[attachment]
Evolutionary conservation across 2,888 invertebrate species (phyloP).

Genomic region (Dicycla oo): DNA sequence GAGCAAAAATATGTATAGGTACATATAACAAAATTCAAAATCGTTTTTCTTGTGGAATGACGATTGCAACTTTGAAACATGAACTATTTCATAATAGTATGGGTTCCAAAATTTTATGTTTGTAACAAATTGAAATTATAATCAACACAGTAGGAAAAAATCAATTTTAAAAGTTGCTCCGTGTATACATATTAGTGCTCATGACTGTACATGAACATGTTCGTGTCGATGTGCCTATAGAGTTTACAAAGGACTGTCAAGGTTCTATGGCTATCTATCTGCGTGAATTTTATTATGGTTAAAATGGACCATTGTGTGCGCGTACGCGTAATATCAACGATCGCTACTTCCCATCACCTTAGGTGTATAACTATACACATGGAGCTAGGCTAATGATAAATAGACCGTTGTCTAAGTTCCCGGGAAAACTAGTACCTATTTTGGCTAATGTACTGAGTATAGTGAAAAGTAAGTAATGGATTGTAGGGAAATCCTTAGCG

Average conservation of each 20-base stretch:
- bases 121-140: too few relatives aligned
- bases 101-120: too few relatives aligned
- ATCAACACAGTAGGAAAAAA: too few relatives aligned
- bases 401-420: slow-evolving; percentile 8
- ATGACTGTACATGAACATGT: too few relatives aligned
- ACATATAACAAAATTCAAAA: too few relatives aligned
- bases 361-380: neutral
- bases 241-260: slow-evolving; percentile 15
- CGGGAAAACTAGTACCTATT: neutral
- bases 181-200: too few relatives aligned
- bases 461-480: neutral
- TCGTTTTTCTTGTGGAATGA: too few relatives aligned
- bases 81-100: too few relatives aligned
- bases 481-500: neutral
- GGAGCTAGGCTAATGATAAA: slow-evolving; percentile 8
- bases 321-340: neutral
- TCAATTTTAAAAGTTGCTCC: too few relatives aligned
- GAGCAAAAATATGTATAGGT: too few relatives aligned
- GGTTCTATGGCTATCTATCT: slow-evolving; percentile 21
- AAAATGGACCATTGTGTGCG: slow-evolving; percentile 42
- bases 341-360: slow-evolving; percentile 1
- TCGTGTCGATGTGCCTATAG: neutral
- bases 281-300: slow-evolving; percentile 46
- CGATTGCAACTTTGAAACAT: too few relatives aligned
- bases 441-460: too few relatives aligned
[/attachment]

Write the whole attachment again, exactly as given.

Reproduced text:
Evolutionary conservation across 2,888 invertebrate species (phyloP).

Genomic region (Dicycla oo): DNA sequence GAGCAAAAATATGTATAGGTACATATAACAAAATTCAAAATCGTTTTTCTTGTGGAATGACGATTGCAACTTTGAAACATGAACTATTTCATAATAGTATGGGTTCCAAAATTTTATGTTTGTAACAAATTGAAATTATAATCAACACAGTAGGAAAAAATCAATTTTAAAAGTTGCTCCGTGTATACATATTAGTGCTCATGACTGTACATGAACATGTTCGTGTCGATGTGCCTATAGAGTTTACAAAGGACTGTCAAGGTTCTATGGCTATCTATCTGCGTGAATTTTATTATGGTTAAAATGGACCATTGTGTGCGCGTACGCGTAATATCAACGATCGCTACTTCCCATCACCTTAGGTGTATAACTATACACATGGAGCTAGGCTAATGATAAATAGACCGTTGTCTAAGTTCCCGGGAAAACTAGTACCTATTTTGGCTAATGTACTGAGTATAGTGAAAAGTAAGTAATGGATTGTAGGGAAATCCTTAGCG

Average conservation of each 20-base stretch:
- bases 121-140: too few relatives aligned
- bases 101-120: too few relatives aligned
- ATCAACACAGTAGGAAAAAA: too few relatives aligned
- bases 401-420: slow-evolving; percentile 8
- ATGACTGTACATGAACATGT: too few relatives aligned
- ACATATAACAAAATTCAAAA: too few relatives aligned
- bases 361-380: neutral
- bases 241-260: slow-evolving; percentile 15
- CGGGAAAACTAGTACCTATT: neutral
- bases 181-200: too few relatives aligned
- bases 461-480: neutral
- TCGTTTTTCTTGTGGAATGA: too few relatives aligned
- bases 81-100: too few relatives aligned
- bases 481-500: neutral
- GGAGCTAGGCTAATGATAAA: slow-evolving; percentile 8
- bases 321-340: neutral
- TCAATTTTAAAAGTTGCTCC: too few relatives aligned
- GAGCAAAAATATGTATAGGT: too few relatives aligned
- GGTTCTATGGCTATCTATCT: slow-evolving; percentile 21
- AAAATGGACCATTGTGTGCG: slow-evolving; percentile 42
- bases 341-360: slow-evolving; percentile 1
- TCGTGTCGATGTGCCTATAG: neutral
- bases 281-300: slow-evolving; percentile 46
- CGATTGCAACTTTGAAACAT: too few relatives aligned
- bases 441-460: too few relatives aligned